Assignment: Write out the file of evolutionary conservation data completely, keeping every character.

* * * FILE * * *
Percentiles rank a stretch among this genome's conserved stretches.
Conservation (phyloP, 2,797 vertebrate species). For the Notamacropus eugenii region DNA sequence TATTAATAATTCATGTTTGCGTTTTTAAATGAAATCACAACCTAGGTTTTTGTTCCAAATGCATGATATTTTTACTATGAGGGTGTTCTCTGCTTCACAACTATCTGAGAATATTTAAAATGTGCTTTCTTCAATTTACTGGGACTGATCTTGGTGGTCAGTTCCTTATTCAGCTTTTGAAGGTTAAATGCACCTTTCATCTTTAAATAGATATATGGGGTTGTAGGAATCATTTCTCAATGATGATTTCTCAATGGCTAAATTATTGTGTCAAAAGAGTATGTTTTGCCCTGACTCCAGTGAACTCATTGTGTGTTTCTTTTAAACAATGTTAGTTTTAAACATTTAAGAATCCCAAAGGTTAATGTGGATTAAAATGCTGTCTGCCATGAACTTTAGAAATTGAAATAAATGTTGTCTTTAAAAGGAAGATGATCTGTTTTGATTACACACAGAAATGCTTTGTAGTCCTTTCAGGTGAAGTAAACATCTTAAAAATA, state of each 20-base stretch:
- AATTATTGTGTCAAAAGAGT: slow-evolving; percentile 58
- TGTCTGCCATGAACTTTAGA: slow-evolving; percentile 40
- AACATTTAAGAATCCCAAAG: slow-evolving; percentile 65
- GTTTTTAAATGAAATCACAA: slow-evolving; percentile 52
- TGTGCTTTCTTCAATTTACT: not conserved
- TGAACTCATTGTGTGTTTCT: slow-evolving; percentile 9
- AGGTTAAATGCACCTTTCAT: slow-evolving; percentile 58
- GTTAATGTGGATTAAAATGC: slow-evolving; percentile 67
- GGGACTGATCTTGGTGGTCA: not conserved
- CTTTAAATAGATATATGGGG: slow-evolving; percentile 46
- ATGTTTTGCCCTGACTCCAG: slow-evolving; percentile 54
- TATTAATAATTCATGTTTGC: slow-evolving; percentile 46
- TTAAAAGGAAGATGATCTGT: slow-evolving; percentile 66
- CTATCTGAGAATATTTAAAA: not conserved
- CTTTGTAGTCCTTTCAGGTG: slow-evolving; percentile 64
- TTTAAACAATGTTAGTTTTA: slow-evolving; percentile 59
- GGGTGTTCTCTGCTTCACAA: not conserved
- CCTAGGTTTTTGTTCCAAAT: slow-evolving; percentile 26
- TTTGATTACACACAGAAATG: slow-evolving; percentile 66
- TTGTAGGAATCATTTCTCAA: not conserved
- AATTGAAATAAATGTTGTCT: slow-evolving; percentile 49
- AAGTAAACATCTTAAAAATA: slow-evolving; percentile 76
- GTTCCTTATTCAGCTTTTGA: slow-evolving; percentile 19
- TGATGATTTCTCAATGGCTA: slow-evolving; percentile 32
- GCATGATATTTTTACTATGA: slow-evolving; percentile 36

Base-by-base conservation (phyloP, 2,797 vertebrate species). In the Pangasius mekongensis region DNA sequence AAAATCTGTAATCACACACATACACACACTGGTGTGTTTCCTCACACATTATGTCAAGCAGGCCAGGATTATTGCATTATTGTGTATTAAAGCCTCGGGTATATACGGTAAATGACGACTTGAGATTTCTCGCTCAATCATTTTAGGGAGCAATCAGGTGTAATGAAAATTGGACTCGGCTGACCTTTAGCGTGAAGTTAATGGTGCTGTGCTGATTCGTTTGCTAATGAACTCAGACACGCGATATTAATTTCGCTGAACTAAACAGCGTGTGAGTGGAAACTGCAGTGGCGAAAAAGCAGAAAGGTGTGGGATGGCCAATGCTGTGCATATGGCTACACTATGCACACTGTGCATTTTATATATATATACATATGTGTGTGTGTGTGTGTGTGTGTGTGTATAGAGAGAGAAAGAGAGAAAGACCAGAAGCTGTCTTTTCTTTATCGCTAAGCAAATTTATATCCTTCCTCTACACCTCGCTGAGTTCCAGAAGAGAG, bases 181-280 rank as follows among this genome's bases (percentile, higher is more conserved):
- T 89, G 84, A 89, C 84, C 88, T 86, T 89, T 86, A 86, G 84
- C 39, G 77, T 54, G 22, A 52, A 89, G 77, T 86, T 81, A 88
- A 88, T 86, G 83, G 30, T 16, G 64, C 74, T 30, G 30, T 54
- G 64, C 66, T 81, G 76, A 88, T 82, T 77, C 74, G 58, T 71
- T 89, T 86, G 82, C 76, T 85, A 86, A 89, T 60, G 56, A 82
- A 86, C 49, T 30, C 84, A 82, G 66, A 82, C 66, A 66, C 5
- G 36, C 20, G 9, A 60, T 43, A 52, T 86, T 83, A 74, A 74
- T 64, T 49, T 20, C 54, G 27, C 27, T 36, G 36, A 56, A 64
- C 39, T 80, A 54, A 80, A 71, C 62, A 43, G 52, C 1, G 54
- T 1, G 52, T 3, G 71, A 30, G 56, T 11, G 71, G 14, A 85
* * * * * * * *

Percentiles rank a stretch among this genome's conserved stretches.
Conservation (phyloP, 2,797 vertebrate species). For the Notamacropus eugenii region DNA sequence TATTAATAATTCATGTTTGCGTTTTTAAATGAAATCACAACCTAGGTTTTTGTTCCAAATGCATGATATTTTTACTATGAGGGTGTTCTCTGCTTCACAACTATCTGAGAATATTTAAAATGTGCTTTCTTCAATTTACTGGGACTGATCTTGGTGGTCAGTTCCTTATTCAGCTTTTGAAGGTTAAATGCACCTTTCATCTTTAAATAGATATATGGGGTTGTAGGAATCATTTCTCAATGATGATTTCTCAATGGCTAAATTATTGTGTCAAAAGAGTATGTTTTGCCCTGACTCCAGTGAACTCATTGTGTGTTTCTTTTAAACAATGTTAGTTTTAAACATTTAAGAATCCCAAAGGTTAATGTGGATTAAAATGCTGTCTGCCATGAACTTTAGAAATTGAAATAAATGTTGTCTTTAAAAGGAAGATGATCTGTTTTGATTACACACAGAAATGCTTTGTAGTCCTTTCAGGTGAAGTAAACATCTTAAAAATA, state of each 20-base stretch:
- AATTATTGTGTCAAAAGAGT: slow-evolving; percentile 58
- TGTCTGCCATGAACTTTAGA: slow-evolving; percentile 40
- AACATTTAAGAATCCCAAAG: slow-evolving; percentile 65
- GTTTTTAAATGAAATCACAA: slow-evolving; percentile 52
- TGTGCTTTCTTCAATTTACT: not conserved
- TGAACTCATTGTGTGTTTCT: slow-evolving; percentile 9
- AGGTTAAATGCACCTTTCAT: slow-evolving; percentile 58
- GTTAATGTGGATTAAAATGC: slow-evolving; percentile 67
- GGGACTGATCTTGGTGGTCA: not conserved
- CTTTAAATAGATATATGGGG: slow-evolving; percentile 46
- ATGTTTTGCCCTGACTCCAG: slow-evolving; percentile 54
- TATTAATAATTCATGTTTGC: slow-evolving; percentile 46
- TTAAAAGGAAGATGATCTGT: slow-evolving; percentile 66
- CTATCTGAGAATATTTAAAA: not conserved
- CTTTGTAGTCCTTTCAGGTG: slow-evolving; percentile 64
- TTTAAACAATGTTAGTTTTA: slow-evolving; percentile 59
- GGGTGTTCTCTGCTTCACAA: not conserved
- CCTAGGTTTTTGTTCCAAAT: slow-evolving; percentile 26
- TTTGATTACACACAGAAATG: slow-evolving; percentile 66
- TTGTAGGAATCATTTCTCAA: not conserved
- AATTGAAATAAATGTTGTCT: slow-evolving; percentile 49
- AAGTAAACATCTTAAAAATA: slow-evolving; percentile 76
- GTTCCTTATTCAGCTTTTGA: slow-evolving; percentile 19
- TGATGATTTCTCAATGGCTA: slow-evolving; percentile 32
- GCATGATATTTTTACTATGA: slow-evolving; percentile 36

Base-by-base conservation (phyloP, 2,797 vertebrate species). In the Pangasius mekongensis region DNA sequence AAAATCTGTAATCACACACATACACACACTGGTGTGTTTCCTCACACATTATGTCAAGCAGGCCAGGATTATTGCATTATTGTGTATTAAAGCCTCGGGTATATACGGTAAATGACGACTTGAGATTTCTCGCTCAATCATTTTAGGGAGCAATCAGGTGTAATGAAAATTGGACTCGGCTGACCTTTAGCGTGAAGTTAATGGTGCTGTGCTGATTCGTTTGCTAATGAACTCAGACACGCGATATTAATTTCGCTGAACTAAACAGCGTGTGAGTGGAAACTGCAGTGGCGAAAAAGCAGAAAGGTGTGGGATGGCCAATGCTGTGCATATGGCTACACTATGCACACTGTGCATTTTATATATATATACATATGTGTGTGTGTGTGTGTGTGTGTGTGTATAGAGAGAGAAAGAGAGAAAGACCAGAAGCTGTCTTTTCTTTATCGCTAAGCAAATTTATATCCTTCCTCTACACCTCGCTGAGTTCCAGAAGAGAG, bases 181-280 rank as follows among this genome's bases (percentile, higher is more conserved):
- T 89, G 84, A 89, C 84, C 88, T 86, T 89, T 86, A 86, G 84
- C 39, G 77, T 54, G 22, A 52, A 89, G 77, T 86, T 81, A 88
- A 88, T 86, G 83, G 30, T 16, G 64, C 74, T 30, G 30, T 54
- G 64, C 66, T 81, G 76, A 88, T 82, T 77, C 74, G 58, T 71
- T 89, T 86, G 82, C 76, T 85, A 86, A 89, T 60, G 56, A 82
- A 86, C 49, T 30, C 84, A 82, G 66, A 82, C 66, A 66, C 5
- G 36, C 20, G 9, A 60, T 43, A 52, T 86, T 83, A 74, A 74
- T 64, T 49, T 20, C 54, G 27, C 27, T 36, G 36, A 56, A 64
- C 39, T 80, A 54, A 80, A 71, C 62, A 43, G 52, C 1, G 54
- T 1, G 52, T 3, G 71, A 30, G 56, T 11, G 71, G 14, A 85